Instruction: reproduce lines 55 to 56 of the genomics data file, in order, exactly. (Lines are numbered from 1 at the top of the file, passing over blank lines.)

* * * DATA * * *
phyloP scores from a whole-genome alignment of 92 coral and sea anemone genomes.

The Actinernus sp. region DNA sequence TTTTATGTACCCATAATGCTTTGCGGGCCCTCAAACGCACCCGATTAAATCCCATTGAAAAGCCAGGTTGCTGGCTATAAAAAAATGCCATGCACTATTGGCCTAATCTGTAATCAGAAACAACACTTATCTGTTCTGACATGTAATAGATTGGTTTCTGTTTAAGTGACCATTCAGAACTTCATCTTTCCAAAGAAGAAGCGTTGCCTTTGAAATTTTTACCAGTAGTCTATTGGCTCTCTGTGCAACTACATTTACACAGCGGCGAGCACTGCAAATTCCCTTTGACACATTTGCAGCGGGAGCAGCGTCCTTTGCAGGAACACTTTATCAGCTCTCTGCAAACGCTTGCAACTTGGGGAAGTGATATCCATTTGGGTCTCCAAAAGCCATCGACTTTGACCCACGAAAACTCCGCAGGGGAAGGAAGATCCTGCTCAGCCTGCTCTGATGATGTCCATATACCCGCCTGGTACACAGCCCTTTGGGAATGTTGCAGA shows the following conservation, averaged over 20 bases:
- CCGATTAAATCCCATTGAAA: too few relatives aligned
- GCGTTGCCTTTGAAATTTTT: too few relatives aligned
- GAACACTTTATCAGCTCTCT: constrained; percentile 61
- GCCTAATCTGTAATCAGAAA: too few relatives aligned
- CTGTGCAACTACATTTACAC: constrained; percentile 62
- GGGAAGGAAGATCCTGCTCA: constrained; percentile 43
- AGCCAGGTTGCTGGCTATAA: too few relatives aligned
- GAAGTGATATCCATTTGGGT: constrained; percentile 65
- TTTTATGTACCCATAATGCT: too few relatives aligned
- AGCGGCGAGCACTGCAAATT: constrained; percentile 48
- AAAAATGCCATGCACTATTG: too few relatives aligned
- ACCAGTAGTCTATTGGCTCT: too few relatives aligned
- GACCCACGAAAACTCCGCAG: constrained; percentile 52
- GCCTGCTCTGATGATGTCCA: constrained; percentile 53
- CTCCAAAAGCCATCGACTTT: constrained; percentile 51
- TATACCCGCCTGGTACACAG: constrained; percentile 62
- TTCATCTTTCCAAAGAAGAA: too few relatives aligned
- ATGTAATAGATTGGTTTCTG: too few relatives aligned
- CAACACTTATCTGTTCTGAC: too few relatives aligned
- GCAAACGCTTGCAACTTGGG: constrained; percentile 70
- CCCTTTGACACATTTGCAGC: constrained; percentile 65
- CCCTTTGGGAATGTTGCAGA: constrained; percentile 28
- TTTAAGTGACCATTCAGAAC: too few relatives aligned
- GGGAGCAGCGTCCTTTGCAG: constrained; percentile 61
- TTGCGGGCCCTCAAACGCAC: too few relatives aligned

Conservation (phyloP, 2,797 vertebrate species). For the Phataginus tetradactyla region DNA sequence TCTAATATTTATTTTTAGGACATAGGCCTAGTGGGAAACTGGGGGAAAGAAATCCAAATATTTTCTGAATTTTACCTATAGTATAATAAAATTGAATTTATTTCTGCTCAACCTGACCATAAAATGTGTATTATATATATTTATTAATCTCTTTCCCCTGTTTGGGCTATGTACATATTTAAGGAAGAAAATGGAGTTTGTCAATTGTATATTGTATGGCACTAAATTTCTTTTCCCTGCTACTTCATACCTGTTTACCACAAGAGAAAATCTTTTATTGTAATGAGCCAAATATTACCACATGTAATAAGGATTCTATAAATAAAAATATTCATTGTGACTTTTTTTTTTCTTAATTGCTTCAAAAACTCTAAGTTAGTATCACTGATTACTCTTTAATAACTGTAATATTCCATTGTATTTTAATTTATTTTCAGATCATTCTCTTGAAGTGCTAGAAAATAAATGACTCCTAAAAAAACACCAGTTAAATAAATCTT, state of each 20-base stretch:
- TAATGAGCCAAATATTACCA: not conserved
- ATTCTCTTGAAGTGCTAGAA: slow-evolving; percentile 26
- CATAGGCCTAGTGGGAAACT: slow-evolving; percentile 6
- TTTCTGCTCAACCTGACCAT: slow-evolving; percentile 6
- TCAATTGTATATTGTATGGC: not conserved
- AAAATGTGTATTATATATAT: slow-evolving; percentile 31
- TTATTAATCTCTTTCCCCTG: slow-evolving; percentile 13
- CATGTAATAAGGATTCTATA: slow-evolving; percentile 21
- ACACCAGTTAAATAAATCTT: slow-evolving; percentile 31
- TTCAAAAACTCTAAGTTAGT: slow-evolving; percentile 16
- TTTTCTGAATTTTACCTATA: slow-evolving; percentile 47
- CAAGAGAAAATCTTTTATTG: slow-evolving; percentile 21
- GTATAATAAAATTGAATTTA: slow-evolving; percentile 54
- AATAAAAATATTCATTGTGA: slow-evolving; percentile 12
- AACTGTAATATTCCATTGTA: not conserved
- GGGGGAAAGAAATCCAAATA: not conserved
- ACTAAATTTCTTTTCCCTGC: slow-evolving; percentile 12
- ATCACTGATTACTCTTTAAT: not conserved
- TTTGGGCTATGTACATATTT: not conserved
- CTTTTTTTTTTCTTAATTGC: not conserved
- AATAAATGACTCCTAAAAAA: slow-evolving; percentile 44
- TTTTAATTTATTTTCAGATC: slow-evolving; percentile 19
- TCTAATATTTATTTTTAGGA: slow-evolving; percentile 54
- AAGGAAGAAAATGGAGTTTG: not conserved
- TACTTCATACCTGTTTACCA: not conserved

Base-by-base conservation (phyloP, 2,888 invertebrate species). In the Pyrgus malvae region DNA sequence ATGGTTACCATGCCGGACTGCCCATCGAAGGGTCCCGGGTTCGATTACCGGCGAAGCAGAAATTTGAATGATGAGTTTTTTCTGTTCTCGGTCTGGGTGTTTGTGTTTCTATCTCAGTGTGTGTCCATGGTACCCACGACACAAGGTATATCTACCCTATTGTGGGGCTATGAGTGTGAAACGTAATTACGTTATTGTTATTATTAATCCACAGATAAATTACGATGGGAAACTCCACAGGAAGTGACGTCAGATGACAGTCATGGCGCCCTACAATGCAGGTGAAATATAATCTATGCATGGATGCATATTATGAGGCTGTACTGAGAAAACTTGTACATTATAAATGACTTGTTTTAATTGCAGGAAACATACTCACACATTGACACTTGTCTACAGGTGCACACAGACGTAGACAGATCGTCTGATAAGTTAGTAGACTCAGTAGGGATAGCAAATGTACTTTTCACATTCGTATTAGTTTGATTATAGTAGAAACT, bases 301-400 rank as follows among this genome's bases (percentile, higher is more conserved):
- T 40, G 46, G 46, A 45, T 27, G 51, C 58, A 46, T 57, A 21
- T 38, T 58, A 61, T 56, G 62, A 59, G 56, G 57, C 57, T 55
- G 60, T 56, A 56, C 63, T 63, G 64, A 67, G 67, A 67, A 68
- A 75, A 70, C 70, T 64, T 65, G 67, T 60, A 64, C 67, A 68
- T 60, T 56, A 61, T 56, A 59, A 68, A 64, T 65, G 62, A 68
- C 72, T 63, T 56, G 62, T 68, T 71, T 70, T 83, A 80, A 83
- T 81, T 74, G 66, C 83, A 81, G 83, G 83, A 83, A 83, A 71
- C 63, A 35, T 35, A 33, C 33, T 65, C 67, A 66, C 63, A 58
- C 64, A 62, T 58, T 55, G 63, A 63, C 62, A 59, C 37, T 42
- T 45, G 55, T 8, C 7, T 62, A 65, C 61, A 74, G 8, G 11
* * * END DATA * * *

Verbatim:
- T 40, G 46, G 46, A 45, T 27, G 51, C 58, A 46, T 57, A 21
- T 38, T 58, A 61, T 56, G 62, A 59, G 56, G 57, C 57, T 55